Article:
The officers of the court appeared nervous when the 32 court watchers filed into the court to hear the verdict, with a small overflow crowd in the hallway outside the small courtroom. We were repeatedly warned to maintain order, no matter what they verdict may be. They are apparently not too accustomed to having the public take any interest in these federal court cases, and they seemed to be anticipating a guilty verdict and an angry mob, even though most of the court watchers were Amish and none of the court watchers had demonstrated the slightest evidence of prior misconduct.
The jury returned guilty verdicts on all 13 charges. Not only that, but they found Sam guilty of each separate part of each count, even when only one part would be needed to make Sam guilty of that count against him.
The jury was polled and asked if the verdict as read represents their verdict in this case, and each answered, “Yes.”
The judge will sentence Sam at 10:00 AM on Friday, June 16th 2017. Until then, Sam will presumably be incarcerated in the Fayette County Detention Center.
Sam requested home release until the sentencing hearing and he was denied based on his previous fugitive status, and his involving others in the community. This was an oblique reference to the fact that Sam was not a fugitive from justice and was reportedly under the protective custody of the Bath County sheriff. The former Bath County deputy had testified, presumably as a subpoenaed witness, but we heard nothing at all with respect to Bath County sheriff Tuffy Snedegar. The federal court was apparently reluctant to jump into the briar pit of federal jurisdiction versus the constitutional power of elected sheriffs as the supreme law enforcement authorities in their counties.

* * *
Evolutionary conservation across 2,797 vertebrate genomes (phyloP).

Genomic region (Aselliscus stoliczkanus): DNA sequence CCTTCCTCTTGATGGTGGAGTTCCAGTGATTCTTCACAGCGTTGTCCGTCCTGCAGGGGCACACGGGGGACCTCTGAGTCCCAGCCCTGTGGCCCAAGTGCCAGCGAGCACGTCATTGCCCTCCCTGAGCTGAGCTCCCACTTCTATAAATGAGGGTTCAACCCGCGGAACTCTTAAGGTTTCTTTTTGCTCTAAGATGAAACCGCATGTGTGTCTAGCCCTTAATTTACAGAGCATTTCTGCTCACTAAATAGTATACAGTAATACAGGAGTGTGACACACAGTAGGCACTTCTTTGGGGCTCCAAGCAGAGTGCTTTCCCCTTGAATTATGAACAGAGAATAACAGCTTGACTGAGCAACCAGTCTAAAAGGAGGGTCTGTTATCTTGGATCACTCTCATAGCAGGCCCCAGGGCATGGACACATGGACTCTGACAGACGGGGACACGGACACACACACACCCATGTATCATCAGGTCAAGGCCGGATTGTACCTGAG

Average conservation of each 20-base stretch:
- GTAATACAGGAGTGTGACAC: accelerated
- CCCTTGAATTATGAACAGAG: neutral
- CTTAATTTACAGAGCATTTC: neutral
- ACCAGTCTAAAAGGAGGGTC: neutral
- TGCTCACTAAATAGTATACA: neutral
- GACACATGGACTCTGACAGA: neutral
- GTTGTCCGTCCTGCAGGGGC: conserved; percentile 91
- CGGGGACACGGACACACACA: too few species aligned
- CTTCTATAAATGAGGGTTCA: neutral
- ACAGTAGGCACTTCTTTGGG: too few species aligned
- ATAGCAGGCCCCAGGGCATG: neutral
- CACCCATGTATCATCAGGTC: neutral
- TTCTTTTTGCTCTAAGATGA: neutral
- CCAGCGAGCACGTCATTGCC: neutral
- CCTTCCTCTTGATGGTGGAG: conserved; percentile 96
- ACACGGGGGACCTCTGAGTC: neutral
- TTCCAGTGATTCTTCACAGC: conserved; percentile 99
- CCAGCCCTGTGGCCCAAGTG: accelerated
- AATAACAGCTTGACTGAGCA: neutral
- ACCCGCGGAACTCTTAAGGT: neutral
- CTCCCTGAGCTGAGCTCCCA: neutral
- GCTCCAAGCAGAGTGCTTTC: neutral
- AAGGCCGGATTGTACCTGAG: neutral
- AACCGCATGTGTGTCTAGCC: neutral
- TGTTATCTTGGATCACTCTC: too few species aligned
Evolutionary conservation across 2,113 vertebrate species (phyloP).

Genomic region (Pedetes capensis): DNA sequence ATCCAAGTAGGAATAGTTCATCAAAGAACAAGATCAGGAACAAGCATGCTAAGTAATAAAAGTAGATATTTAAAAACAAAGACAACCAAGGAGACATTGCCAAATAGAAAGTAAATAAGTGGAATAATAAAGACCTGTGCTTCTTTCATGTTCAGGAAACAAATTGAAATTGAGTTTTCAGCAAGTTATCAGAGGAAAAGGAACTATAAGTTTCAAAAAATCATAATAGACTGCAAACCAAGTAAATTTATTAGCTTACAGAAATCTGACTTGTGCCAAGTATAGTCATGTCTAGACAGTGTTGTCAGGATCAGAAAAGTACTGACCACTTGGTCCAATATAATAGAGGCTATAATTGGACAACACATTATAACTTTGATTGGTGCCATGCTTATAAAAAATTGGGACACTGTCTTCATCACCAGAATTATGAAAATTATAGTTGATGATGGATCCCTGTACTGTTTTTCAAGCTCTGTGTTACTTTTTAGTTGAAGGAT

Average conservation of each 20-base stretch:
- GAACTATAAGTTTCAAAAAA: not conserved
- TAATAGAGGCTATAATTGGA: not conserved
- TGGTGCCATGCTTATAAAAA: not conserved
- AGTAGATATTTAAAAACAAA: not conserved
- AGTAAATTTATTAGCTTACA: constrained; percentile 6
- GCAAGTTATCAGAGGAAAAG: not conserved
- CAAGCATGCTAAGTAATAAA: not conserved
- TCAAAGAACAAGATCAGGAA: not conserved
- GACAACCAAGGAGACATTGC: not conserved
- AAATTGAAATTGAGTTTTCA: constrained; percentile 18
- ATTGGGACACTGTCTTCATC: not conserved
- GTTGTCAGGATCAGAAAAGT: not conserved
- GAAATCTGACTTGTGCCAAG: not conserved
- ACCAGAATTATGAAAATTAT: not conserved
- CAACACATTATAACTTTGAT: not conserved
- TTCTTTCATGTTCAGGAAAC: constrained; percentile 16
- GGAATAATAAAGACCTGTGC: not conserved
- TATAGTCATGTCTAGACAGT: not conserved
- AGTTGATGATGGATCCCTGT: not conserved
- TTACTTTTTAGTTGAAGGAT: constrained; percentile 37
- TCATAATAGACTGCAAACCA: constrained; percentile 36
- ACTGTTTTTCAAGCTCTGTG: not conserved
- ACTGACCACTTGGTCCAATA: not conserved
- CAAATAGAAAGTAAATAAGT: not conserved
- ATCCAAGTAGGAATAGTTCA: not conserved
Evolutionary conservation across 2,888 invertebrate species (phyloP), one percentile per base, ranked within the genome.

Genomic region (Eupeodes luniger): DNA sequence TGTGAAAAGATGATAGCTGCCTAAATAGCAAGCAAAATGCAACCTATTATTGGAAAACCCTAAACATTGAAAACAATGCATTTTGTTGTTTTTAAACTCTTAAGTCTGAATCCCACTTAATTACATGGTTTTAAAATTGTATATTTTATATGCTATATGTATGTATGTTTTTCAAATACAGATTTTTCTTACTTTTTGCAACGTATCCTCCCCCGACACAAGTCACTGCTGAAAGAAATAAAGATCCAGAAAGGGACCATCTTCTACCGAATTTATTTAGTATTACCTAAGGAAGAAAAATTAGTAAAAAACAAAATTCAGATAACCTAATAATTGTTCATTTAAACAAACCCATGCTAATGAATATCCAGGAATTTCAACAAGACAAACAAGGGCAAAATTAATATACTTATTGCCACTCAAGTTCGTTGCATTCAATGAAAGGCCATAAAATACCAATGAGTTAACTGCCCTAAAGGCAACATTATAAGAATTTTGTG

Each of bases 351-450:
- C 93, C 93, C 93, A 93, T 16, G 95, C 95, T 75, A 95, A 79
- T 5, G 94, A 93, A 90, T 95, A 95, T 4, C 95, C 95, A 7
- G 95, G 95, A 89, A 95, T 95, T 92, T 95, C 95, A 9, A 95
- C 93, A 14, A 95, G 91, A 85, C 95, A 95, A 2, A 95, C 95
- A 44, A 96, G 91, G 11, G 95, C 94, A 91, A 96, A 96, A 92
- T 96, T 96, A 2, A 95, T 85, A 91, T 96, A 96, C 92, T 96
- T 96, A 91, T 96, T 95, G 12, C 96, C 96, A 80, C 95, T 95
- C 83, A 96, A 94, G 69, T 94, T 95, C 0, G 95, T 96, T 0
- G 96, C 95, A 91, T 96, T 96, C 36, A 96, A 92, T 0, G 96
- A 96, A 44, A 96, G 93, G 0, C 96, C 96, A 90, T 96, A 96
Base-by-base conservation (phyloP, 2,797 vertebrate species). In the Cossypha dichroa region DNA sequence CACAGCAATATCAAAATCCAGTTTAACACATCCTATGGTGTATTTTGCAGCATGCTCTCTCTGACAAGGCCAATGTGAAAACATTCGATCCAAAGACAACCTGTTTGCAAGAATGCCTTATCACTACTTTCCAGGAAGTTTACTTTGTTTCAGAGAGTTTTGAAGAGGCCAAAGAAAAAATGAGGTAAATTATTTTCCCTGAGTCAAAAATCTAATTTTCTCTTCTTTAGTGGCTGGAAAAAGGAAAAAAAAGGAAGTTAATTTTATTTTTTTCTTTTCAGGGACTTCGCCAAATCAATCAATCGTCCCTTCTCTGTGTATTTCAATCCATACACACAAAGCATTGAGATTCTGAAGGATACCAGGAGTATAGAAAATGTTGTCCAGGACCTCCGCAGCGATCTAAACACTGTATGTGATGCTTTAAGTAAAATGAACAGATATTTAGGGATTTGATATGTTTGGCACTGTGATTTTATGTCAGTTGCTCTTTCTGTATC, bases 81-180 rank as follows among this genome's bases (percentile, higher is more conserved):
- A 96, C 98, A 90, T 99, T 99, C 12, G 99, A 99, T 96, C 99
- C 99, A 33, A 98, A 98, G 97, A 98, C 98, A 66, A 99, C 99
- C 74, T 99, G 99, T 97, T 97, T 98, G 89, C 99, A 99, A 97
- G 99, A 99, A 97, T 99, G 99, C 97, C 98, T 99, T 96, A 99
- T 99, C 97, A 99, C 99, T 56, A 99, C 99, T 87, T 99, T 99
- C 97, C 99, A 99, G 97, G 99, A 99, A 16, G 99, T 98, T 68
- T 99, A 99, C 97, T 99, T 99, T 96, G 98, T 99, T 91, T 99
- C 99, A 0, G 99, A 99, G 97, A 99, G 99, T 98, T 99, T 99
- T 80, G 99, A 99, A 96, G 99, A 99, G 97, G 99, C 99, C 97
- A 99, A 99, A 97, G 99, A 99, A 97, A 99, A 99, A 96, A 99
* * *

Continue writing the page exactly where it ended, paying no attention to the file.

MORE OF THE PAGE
Excerpt from the conclusion:
Given how out of his element Sam was, the prosecutor’s great legal victory was comparable to a high school football player beating up a grade school special needs child, but I guess a win is a win. That’s a resume’ builder. Maybe next time they’ll let her try a case against a lawyer instead of a pro se case where her legal opponent is an Amish grandfather.
Milling around outside the courthouse after the trial, there was a lot of crying, angry stares and looks of shocked disbelief. Many people felt a surprising sense of shame that such an injustice happened in our country.
What you can do now to help:
- Give to the GoFundMe account here: Support Sam Now.
- Call or email your legislators, both Federal and state, even if you don’t live in Kentucky.
- Email the Attorney General here.
- Email President Trump directly here.
More you might like:
- Need help knowing what to buy at the store and which food is REAL food? Click here for my book, Real Food for Rookies.
- Click here to find out what my farmer said when I asked HIM “the question” and also find out how YOU can help your farmer grow